Just a 1/2 day here on campus on this lovely late-October Friday.
Homecoming is here. Classes ended at lunch. Life is good.
Beckett -- back on campus in his preschool for the first time in a full week -- came over to papa's side of campus to have lunch. Sitting on the floor of papa's classroom indian-style, the Long boys watched "Harold and the Purple Crayon" on the big screen while eating.
At some point in time, one of the good people that keeps papa's classroom clean came by with a vacuum to tidy up the room for the weekend.
Beckett celebrated her arrival by running *on top* of all of his student tables. Hard to fault his enthusiasm, although papa's students might have received a stern warning for similar behavior.
Even though things may appear to be resolved, it is worth reading Slyvia Martinez' follow-up blog post to the one that originally grabbed many of our attention. Note her efforts to find balance, which -- in spite of my own note left on the wiki -- is to be appreciated.
And also note the first commenter. I suspect that true resolution will be in bringing voices such as his and those who reacted out of frustration together to re-think the power of language when marketing to and about students/schools.
Been kicking around the idea of jump-staring "think:lab" once again.
Been nearly a year since I had the site shut down for a couple of reasons (focusing more on my classroom, less on consulting; being a father of another new child; time; etc.). And while I had hoped to wait a bit longer until the good people at Typepad were able to get everything put back together in terms of the template/design bits, something 'woke me up' today. And regardless of a poorly designed blog, the time to begin writing/publishing again is today.
I wanted to drop you a note to let you know that I find this session
title and the frame that you're using to sell your services to be
offensive and beyond the pale. Our students are not our enemies and
their behaviors are not rooted in violence. So long as you make them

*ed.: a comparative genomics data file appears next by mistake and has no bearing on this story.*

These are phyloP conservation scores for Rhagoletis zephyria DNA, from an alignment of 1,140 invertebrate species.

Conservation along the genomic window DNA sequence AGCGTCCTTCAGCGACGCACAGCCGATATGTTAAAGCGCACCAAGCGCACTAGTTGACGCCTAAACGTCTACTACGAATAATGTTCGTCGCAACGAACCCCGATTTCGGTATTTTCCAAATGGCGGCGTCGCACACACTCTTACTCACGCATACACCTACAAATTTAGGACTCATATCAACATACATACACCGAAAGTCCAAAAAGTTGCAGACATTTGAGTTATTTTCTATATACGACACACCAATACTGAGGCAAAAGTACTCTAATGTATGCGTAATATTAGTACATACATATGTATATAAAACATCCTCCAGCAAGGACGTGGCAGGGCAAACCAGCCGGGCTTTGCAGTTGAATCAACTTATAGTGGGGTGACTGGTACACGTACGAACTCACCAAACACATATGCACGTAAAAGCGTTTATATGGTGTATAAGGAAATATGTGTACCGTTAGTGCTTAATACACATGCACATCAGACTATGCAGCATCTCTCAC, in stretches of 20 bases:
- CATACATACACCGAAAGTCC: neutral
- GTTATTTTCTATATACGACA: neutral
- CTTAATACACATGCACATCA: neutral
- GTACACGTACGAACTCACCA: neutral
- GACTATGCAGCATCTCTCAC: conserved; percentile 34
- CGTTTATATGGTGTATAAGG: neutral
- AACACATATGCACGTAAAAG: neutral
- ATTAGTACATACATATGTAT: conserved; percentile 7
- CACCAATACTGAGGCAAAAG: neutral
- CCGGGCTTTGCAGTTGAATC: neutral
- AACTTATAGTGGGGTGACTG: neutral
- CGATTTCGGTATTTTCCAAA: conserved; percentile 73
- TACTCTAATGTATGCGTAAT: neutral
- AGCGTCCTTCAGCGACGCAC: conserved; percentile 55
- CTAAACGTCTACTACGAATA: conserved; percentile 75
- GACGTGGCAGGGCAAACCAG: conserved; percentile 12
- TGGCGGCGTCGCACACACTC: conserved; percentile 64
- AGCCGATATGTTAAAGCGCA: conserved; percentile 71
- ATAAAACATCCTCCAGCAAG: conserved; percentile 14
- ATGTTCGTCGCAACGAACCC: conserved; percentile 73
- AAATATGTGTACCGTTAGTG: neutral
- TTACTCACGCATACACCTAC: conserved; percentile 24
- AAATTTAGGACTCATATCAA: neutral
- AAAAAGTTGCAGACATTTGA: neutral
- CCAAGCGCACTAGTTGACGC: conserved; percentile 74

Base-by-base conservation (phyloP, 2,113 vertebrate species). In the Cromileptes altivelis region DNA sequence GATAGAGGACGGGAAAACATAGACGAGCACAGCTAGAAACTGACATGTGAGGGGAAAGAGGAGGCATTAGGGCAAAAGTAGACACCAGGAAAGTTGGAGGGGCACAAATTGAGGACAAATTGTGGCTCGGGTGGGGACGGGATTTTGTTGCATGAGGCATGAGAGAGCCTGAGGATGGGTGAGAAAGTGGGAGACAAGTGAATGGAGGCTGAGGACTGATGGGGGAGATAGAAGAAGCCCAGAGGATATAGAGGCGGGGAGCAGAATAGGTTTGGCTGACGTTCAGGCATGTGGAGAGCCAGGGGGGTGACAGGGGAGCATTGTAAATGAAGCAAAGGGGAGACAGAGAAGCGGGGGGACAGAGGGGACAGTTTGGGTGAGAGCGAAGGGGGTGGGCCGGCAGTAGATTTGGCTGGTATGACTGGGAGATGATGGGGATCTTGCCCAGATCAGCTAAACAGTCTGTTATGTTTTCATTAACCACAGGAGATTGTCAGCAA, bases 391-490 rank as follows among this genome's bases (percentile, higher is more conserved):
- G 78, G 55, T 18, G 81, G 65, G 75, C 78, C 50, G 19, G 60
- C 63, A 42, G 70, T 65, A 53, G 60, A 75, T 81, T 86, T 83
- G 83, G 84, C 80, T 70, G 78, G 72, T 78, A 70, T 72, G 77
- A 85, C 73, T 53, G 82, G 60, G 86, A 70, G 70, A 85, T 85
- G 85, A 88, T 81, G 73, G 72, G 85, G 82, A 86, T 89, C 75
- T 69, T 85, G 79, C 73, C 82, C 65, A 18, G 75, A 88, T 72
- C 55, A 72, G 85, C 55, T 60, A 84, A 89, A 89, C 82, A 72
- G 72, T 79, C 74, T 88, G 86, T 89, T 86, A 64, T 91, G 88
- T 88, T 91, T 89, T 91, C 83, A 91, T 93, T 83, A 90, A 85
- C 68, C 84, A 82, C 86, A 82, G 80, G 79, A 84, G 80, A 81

out to be, though, you'll certainly be doing our schools and our
students a great deal of harm.
I suspect you're a smart dude, wise about networks and the Internet. I
hope you'll hear what I'm saying here and, in the future, when speaking
and teaching about the actions of our children, you'll do so in a way
that doesn't make them out to be criminals. Because they're not. No
more so than vendors are scoundrels that prey on our worst fears.
All the best. I'd look forward to your response.
Even if that was all that was written, a critical point would have been made.
But, others had added their voices, so I thought I'd think-out-loud a bit on the wiki as well.
This is an excerpt of my much longer response left on the wiki:
Whether I consider my world view as a father (of 2 in diapers), as an
educator (who now is a 10th grade English teacher), or as a
speaker/consultant (working with school architects/planners around the
world, and many vendors like yourself who hope to have their
products/services spec'd into projects), I am stunned by the choice you
(and your entire organization, since they are indeed associated
directly with the presentation) made in terms of framing the underlying
reasons why someone should select a school-wide Internet management
strategy with your firm.
Ultimately this is just business. And I don't mean that a vendor can
pull that trigger and ignore those who disagree with sales/marketing
tactics. No. What I mean is that our collective, global, 24/7, 2-way
response is "just business". While we may respond as people, parents,
educators, and citizens, ultimately our response is "just business".
And your bottom line.
While it is tempting for me to react as a father and as an advocate for
my students (and the many I support world-wide), it is within my
business/consulting/speaking role that I am most perplexed by your
session's title. A marketing/PR campaign that is centered on fear has
limited value, esp. when kids are now the "enemies" in a system where
they are actually the entire point.
Worse yet, such a marketing campaign that suggests that those who
advocate for kids should see *now* their relationship with young people
as nothing less than *proactive warfare* strikes me as misguided,
poorly conceived, and frankly the work of a late-night presentation
drafting scenario decision process as a nervous speaker tries to figure
out a way to superficially dress up their presentation in order to
desperately scrum for business in a desperately competitive market.
This does not seem like an industry leader's voice based on wisdom and
a view of the big picture. It sounds like someone fighting to keep
The language -- “The Enemy Within: Stop Students from Bypassing Your
Web Filters” -- you engaged your perceived audience with is at best
merely buzz-language hype. Note: As
an English teacher, I give you casual props for borrowing from
something that was stated long before your product came to market, but
that is a side point.
At worst, your language strips the very industry you are paid to
*serve* of its mission and heart, not to mention the fairly painful
irony that it attacks the very group that schools exist to advocate
for...and to empower...
Sincerely, Christian Long
While most of you can be far more pithy and to-the-point than I can, consider adding your voice to Chris, his company Sapphos, and NYSCATE (the conference organizers).